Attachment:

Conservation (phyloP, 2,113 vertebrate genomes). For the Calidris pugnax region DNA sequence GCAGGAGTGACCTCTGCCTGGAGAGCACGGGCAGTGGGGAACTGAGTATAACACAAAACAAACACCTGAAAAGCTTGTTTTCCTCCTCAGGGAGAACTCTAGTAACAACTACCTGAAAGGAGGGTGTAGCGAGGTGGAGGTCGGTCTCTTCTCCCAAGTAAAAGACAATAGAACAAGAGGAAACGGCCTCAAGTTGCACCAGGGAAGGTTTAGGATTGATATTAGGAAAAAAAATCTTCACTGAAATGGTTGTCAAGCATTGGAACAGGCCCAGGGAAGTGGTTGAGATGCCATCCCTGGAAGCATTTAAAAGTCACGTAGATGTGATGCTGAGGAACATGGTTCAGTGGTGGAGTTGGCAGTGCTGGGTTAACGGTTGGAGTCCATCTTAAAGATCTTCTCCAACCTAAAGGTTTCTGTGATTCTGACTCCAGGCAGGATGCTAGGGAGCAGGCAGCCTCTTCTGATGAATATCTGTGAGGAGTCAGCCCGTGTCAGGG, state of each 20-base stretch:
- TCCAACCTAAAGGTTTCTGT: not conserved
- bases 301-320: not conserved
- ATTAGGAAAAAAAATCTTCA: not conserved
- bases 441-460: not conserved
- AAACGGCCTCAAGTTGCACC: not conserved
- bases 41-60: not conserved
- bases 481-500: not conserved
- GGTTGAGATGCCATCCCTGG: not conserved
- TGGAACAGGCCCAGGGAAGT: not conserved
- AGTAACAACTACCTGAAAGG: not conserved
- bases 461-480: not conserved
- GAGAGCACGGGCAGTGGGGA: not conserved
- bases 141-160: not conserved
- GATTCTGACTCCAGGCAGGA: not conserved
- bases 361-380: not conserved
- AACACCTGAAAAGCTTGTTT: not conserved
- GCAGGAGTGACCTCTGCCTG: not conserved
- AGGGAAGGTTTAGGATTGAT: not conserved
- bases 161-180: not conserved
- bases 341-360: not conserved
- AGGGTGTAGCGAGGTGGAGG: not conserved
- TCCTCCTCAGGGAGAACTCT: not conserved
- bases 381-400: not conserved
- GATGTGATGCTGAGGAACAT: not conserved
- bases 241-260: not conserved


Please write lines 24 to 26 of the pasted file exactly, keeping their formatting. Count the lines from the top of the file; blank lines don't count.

- bases 381-400: not conserved
- GATGTGATGCTGAGGAACAT: not conserved
- bases 241-260: not conserved